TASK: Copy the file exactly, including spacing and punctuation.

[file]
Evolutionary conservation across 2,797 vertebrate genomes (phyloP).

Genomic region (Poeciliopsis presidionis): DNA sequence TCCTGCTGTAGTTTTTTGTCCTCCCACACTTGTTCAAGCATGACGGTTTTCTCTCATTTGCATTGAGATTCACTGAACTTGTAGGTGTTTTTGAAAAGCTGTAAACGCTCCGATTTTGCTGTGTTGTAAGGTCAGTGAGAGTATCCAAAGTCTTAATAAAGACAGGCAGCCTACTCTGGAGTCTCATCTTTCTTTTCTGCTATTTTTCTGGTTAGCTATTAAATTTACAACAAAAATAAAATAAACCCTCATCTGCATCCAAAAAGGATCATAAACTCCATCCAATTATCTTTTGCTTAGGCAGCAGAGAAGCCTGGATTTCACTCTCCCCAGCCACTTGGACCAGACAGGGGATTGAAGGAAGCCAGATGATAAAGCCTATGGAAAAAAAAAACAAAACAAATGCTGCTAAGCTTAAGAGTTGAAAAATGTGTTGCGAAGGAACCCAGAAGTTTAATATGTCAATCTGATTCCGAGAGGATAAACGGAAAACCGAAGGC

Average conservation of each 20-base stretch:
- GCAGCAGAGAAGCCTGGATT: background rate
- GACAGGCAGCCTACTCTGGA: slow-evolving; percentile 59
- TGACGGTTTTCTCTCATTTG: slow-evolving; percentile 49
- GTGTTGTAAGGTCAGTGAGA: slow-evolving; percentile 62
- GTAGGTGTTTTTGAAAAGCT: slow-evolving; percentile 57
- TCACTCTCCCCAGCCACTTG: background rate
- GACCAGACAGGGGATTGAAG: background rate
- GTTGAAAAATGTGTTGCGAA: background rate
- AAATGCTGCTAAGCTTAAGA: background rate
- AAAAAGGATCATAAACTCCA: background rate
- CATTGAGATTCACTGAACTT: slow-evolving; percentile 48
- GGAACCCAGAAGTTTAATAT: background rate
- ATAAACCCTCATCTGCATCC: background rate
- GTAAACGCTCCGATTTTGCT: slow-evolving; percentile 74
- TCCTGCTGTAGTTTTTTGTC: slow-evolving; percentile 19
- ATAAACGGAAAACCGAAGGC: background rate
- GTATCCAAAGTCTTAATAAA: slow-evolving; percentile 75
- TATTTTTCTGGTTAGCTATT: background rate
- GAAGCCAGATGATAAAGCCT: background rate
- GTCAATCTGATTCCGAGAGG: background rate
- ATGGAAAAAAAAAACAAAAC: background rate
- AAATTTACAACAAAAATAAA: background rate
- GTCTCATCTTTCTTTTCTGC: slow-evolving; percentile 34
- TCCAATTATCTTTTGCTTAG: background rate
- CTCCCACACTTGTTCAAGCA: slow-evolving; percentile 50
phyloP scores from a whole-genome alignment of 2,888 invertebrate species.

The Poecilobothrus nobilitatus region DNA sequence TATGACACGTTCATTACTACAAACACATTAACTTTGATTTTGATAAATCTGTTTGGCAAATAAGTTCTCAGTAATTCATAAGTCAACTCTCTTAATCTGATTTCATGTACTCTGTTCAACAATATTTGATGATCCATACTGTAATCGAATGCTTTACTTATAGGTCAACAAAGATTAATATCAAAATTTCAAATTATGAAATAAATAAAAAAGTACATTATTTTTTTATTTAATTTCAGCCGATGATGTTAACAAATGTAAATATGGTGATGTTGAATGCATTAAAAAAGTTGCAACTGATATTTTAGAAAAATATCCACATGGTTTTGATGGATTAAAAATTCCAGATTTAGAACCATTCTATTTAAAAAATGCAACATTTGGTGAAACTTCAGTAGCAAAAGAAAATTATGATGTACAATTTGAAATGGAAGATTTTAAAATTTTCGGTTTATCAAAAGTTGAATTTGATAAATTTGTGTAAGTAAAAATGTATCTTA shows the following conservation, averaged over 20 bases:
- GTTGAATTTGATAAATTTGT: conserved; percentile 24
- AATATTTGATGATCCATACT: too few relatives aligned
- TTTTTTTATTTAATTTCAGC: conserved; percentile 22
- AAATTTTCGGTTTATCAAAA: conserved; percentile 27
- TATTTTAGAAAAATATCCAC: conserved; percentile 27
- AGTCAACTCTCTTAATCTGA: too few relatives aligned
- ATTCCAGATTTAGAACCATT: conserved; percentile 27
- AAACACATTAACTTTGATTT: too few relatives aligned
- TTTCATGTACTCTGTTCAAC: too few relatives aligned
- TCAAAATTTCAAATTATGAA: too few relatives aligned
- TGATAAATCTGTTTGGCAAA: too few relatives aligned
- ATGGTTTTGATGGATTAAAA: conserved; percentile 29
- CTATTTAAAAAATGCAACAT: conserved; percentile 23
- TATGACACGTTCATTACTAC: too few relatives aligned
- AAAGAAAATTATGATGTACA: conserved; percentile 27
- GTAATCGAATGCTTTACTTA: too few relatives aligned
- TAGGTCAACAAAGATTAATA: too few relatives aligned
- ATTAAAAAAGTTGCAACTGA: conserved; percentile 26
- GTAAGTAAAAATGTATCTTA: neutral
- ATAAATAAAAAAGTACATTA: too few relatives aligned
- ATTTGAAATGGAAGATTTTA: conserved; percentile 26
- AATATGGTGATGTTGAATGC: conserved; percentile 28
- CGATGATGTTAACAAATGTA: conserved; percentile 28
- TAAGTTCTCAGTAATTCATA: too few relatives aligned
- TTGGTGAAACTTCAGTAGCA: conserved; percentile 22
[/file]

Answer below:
Evolutionary conservation across 2,797 vertebrate genomes (phyloP).

Genomic region (Poeciliopsis presidionis): DNA sequence TCCTGCTGTAGTTTTTTGTCCTCCCACACTTGTTCAAGCATGACGGTTTTCTCTCATTTGCATTGAGATTCACTGAACTTGTAGGTGTTTTTGAAAAGCTGTAAACGCTCCGATTTTGCTGTGTTGTAAGGTCAGTGAGAGTATCCAAAGTCTTAATAAAGACAGGCAGCCTACTCTGGAGTCTCATCTTTCTTTTCTGCTATTTTTCTGGTTAGCTATTAAATTTACAACAAAAATAAAATAAACCCTCATCTGCATCCAAAAAGGATCATAAACTCCATCCAATTATCTTTTGCTTAGGCAGCAGAGAAGCCTGGATTTCACTCTCCCCAGCCACTTGGACCAGACAGGGGATTGAAGGAAGCCAGATGATAAAGCCTATGGAAAAAAAAAACAAAACAAATGCTGCTAAGCTTAAGAGTTGAAAAATGTGTTGCGAAGGAACCCAGAAGTTTAATATGTCAATCTGATTCCGAGAGGATAAACGGAAAACCGAAGGC

Average conservation of each 20-base stretch:
- GCAGCAGAGAAGCCTGGATT: background rate
- GACAGGCAGCCTACTCTGGA: slow-evolving; percentile 59
- TGACGGTTTTCTCTCATTTG: slow-evolving; percentile 49
- GTGTTGTAAGGTCAGTGAGA: slow-evolving; percentile 62
- GTAGGTGTTTTTGAAAAGCT: slow-evolving; percentile 57
- TCACTCTCCCCAGCCACTTG: background rate
- GACCAGACAGGGGATTGAAG: background rate
- GTTGAAAAATGTGTTGCGAA: background rate
- AAATGCTGCTAAGCTTAAGA: background rate
- AAAAAGGATCATAAACTCCA: background rate
- CATTGAGATTCACTGAACTT: slow-evolving; percentile 48
- GGAACCCAGAAGTTTAATAT: background rate
- ATAAACCCTCATCTGCATCC: background rate
- GTAAACGCTCCGATTTTGCT: slow-evolving; percentile 74
- TCCTGCTGTAGTTTTTTGTC: slow-evolving; percentile 19
- ATAAACGGAAAACCGAAGGC: background rate
- GTATCCAAAGTCTTAATAAA: slow-evolving; percentile 75
- TATTTTTCTGGTTAGCTATT: background rate
- GAAGCCAGATGATAAAGCCT: background rate
- GTCAATCTGATTCCGAGAGG: background rate
- ATGGAAAAAAAAAACAAAAC: background rate
- AAATTTACAACAAAAATAAA: background rate
- GTCTCATCTTTCTTTTCTGC: slow-evolving; percentile 34
- TCCAATTATCTTTTGCTTAG: background rate
- CTCCCACACTTGTTCAAGCA: slow-evolving; percentile 50
phyloP scores from a whole-genome alignment of 2,888 invertebrate species.

The Poecilobothrus nobilitatus region DNA sequence TATGACACGTTCATTACTACAAACACATTAACTTTGATTTTGATAAATCTGTTTGGCAAATAAGTTCTCAGTAATTCATAAGTCAACTCTCTTAATCTGATTTCATGTACTCTGTTCAACAATATTTGATGATCCATACTGTAATCGAATGCTTTACTTATAGGTCAACAAAGATTAATATCAAAATTTCAAATTATGAAATAAATAAAAAAGTACATTATTTTTTTATTTAATTTCAGCCGATGATGTTAACAAATGTAAATATGGTGATGTTGAATGCATTAAAAAAGTTGCAACTGATATTTTAGAAAAATATCCACATGGTTTTGATGGATTAAAAATTCCAGATTTAGAACCATTCTATTTAAAAAATGCAACATTTGGTGAAACTTCAGTAGCAAAAGAAAATTATGATGTACAATTTGAAATGGAAGATTTTAAAATTTTCGGTTTATCAAAAGTTGAATTTGATAAATTTGTGTAAGTAAAAATGTATCTTA shows the following conservation, averaged over 20 bases:
- GTTGAATTTGATAAATTTGT: conserved; percentile 24
- AATATTTGATGATCCATACT: too few relatives aligned
- TTTTTTTATTTAATTTCAGC: conserved; percentile 22
- AAATTTTCGGTTTATCAAAA: conserved; percentile 27
- TATTTTAGAAAAATATCCAC: conserved; percentile 27
- AGTCAACTCTCTTAATCTGA: too few relatives aligned
- ATTCCAGATTTAGAACCATT: conserved; percentile 27
- AAACACATTAACTTTGATTT: too few relatives aligned
- TTTCATGTACTCTGTTCAAC: too few relatives aligned
- TCAAAATTTCAAATTATGAA: too few relatives aligned
- TGATAAATCTGTTTGGCAAA: too few relatives aligned
- ATGGTTTTGATGGATTAAAA: conserved; percentile 29
- CTATTTAAAAAATGCAACAT: conserved; percentile 23
- TATGACACGTTCATTACTAC: too few relatives aligned
- AAAGAAAATTATGATGTACA: conserved; percentile 27
- GTAATCGAATGCTTTACTTA: too few relatives aligned
- TAGGTCAACAAAGATTAATA: too few relatives aligned
- ATTAAAAAAGTTGCAACTGA: conserved; percentile 26
- GTAAGTAAAAATGTATCTTA: neutral
- ATAAATAAAAAAGTACATTA: too few relatives aligned
- ATTTGAAATGGAAGATTTTA: conserved; percentile 26
- AATATGGTGATGTTGAATGC: conserved; percentile 28
- CGATGATGTTAACAAATGTA: conserved; percentile 28
- TAAGTTCTCAGTAATTCATA: too few relatives aligned
- TTGGTGAAACTTCAGTAGCA: conserved; percentile 22